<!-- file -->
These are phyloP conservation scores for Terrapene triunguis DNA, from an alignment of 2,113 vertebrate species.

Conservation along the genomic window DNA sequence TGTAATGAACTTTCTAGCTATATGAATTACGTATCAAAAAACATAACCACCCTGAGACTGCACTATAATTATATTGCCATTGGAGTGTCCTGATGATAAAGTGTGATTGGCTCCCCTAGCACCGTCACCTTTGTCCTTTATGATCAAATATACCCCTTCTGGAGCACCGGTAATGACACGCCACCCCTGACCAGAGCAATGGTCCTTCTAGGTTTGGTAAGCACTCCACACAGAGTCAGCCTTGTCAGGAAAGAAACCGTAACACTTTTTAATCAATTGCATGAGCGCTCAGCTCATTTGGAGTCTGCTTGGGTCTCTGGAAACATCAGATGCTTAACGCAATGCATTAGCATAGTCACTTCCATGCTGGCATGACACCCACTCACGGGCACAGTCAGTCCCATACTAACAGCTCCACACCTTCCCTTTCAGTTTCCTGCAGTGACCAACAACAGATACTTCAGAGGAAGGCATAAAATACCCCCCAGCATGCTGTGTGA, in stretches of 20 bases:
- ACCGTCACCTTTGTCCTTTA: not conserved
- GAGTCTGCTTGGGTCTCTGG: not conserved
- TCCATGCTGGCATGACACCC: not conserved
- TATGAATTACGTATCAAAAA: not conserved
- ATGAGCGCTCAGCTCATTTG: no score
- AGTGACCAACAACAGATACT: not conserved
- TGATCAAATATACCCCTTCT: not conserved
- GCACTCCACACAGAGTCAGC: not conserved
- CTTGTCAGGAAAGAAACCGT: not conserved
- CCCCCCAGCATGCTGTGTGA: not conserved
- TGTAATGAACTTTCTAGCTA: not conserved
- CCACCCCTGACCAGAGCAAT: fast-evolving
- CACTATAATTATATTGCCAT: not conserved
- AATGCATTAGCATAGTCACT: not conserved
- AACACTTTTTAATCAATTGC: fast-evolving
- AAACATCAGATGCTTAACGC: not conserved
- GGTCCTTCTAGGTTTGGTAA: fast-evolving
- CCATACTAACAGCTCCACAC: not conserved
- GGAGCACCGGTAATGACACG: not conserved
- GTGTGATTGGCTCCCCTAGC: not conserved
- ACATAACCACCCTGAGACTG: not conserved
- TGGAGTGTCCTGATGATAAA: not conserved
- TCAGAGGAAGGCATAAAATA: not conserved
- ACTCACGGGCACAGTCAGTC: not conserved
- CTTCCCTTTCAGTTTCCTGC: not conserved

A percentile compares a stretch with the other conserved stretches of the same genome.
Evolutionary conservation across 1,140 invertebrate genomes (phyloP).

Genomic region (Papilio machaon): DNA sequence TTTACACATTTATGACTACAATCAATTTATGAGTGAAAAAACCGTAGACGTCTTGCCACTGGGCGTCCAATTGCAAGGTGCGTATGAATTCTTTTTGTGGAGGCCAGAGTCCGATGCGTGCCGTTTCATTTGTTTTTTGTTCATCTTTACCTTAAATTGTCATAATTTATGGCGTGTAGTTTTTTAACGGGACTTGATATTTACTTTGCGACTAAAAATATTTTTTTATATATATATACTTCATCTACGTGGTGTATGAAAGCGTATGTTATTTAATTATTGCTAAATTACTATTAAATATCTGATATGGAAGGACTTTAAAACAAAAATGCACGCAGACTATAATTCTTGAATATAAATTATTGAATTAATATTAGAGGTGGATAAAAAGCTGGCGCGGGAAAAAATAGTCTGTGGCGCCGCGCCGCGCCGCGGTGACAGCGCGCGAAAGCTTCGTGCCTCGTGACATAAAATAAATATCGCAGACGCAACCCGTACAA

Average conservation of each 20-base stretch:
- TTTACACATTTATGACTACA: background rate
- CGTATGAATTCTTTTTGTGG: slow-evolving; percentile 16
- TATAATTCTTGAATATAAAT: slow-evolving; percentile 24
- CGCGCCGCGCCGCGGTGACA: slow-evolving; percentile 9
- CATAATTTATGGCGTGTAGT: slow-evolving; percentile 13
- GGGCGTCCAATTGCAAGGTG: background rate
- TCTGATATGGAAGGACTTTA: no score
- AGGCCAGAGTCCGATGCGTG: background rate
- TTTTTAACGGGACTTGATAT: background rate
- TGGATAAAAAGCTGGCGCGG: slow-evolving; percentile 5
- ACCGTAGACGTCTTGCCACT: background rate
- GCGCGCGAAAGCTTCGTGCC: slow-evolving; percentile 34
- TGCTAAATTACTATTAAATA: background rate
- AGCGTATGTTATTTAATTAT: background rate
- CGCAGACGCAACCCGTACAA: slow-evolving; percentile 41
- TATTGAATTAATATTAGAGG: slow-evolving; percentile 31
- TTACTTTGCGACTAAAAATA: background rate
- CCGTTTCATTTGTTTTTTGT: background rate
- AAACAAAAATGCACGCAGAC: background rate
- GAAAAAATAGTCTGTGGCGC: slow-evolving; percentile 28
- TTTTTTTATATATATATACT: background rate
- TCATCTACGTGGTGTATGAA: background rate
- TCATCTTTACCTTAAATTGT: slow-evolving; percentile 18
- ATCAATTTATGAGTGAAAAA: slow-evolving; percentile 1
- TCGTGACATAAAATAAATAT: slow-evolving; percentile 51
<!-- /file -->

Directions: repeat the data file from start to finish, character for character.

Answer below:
These are phyloP conservation scores for Terrapene triunguis DNA, from an alignment of 2,113 vertebrate species.

Conservation along the genomic window DNA sequence TGTAATGAACTTTCTAGCTATATGAATTACGTATCAAAAAACATAACCACCCTGAGACTGCACTATAATTATATTGCCATTGGAGTGTCCTGATGATAAAGTGTGATTGGCTCCCCTAGCACCGTCACCTTTGTCCTTTATGATCAAATATACCCCTTCTGGAGCACCGGTAATGACACGCCACCCCTGACCAGAGCAATGGTCCTTCTAGGTTTGGTAAGCACTCCACACAGAGTCAGCCTTGTCAGGAAAGAAACCGTAACACTTTTTAATCAATTGCATGAGCGCTCAGCTCATTTGGAGTCTGCTTGGGTCTCTGGAAACATCAGATGCTTAACGCAATGCATTAGCATAGTCACTTCCATGCTGGCATGACACCCACTCACGGGCACAGTCAGTCCCATACTAACAGCTCCACACCTTCCCTTTCAGTTTCCTGCAGTGACCAACAACAGATACTTCAGAGGAAGGCATAAAATACCCCCCAGCATGCTGTGTGA, in stretches of 20 bases:
- ACCGTCACCTTTGTCCTTTA: not conserved
- GAGTCTGCTTGGGTCTCTGG: not conserved
- TCCATGCTGGCATGACACCC: not conserved
- TATGAATTACGTATCAAAAA: not conserved
- ATGAGCGCTCAGCTCATTTG: no score
- AGTGACCAACAACAGATACT: not conserved
- TGATCAAATATACCCCTTCT: not conserved
- GCACTCCACACAGAGTCAGC: not conserved
- CTTGTCAGGAAAGAAACCGT: not conserved
- CCCCCCAGCATGCTGTGTGA: not conserved
- TGTAATGAACTTTCTAGCTA: not conserved
- CCACCCCTGACCAGAGCAAT: fast-evolving
- CACTATAATTATATTGCCAT: not conserved
- AATGCATTAGCATAGTCACT: not conserved
- AACACTTTTTAATCAATTGC: fast-evolving
- AAACATCAGATGCTTAACGC: not conserved
- GGTCCTTCTAGGTTTGGTAA: fast-evolving
- CCATACTAACAGCTCCACAC: not conserved
- GGAGCACCGGTAATGACACG: not conserved
- GTGTGATTGGCTCCCCTAGC: not conserved
- ACATAACCACCCTGAGACTG: not conserved
- TGGAGTGTCCTGATGATAAA: not conserved
- TCAGAGGAAGGCATAAAATA: not conserved
- ACTCACGGGCACAGTCAGTC: not conserved
- CTTCCCTTTCAGTTTCCTGC: not conserved

A percentile compares a stretch with the other conserved stretches of the same genome.
Evolutionary conservation across 1,140 invertebrate genomes (phyloP).

Genomic region (Papilio machaon): DNA sequence TTTACACATTTATGACTACAATCAATTTATGAGTGAAAAAACCGTAGACGTCTTGCCACTGGGCGTCCAATTGCAAGGTGCGTATGAATTCTTTTTGTGGAGGCCAGAGTCCGATGCGTGCCGTTTCATTTGTTTTTTGTTCATCTTTACCTTAAATTGTCATAATTTATGGCGTGTAGTTTTTTAACGGGACTTGATATTTACTTTGCGACTAAAAATATTTTTTTATATATATATACTTCATCTACGTGGTGTATGAAAGCGTATGTTATTTAATTATTGCTAAATTACTATTAAATATCTGATATGGAAGGACTTTAAAACAAAAATGCACGCAGACTATAATTCTTGAATATAAATTATTGAATTAATATTAGAGGTGGATAAAAAGCTGGCGCGGGAAAAAATAGTCTGTGGCGCCGCGCCGCGCCGCGGTGACAGCGCGCGAAAGCTTCGTGCCTCGTGACATAAAATAAATATCGCAGACGCAACCCGTACAA

Average conservation of each 20-base stretch:
- TTTACACATTTATGACTACA: background rate
- CGTATGAATTCTTTTTGTGG: slow-evolving; percentile 16
- TATAATTCTTGAATATAAAT: slow-evolving; percentile 24
- CGCGCCGCGCCGCGGTGACA: slow-evolving; percentile 9
- CATAATTTATGGCGTGTAGT: slow-evolving; percentile 13
- GGGCGTCCAATTGCAAGGTG: background rate
- TCTGATATGGAAGGACTTTA: no score
- AGGCCAGAGTCCGATGCGTG: background rate
- TTTTTAACGGGACTTGATAT: background rate
- TGGATAAAAAGCTGGCGCGG: slow-evolving; percentile 5
- ACCGTAGACGTCTTGCCACT: background rate
- GCGCGCGAAAGCTTCGTGCC: slow-evolving; percentile 34
- TGCTAAATTACTATTAAATA: background rate
- AGCGTATGTTATTTAATTAT: background rate
- CGCAGACGCAACCCGTACAA: slow-evolving; percentile 41
- TATTGAATTAATATTAGAGG: slow-evolving; percentile 31
- TTACTTTGCGACTAAAAATA: background rate
- CCGTTTCATTTGTTTTTTGT: background rate
- AAACAAAAATGCACGCAGAC: background rate
- GAAAAAATAGTCTGTGGCGC: slow-evolving; percentile 28
- TTTTTTTATATATATATACT: background rate
- TCATCTACGTGGTGTATGAA: background rate
- TCATCTTTACCTTAAATTGT: slow-evolving; percentile 18
- ATCAATTTATGAGTGAAAAA: slow-evolving; percentile 1
- TCGTGACATAAAATAAATAT: slow-evolving; percentile 51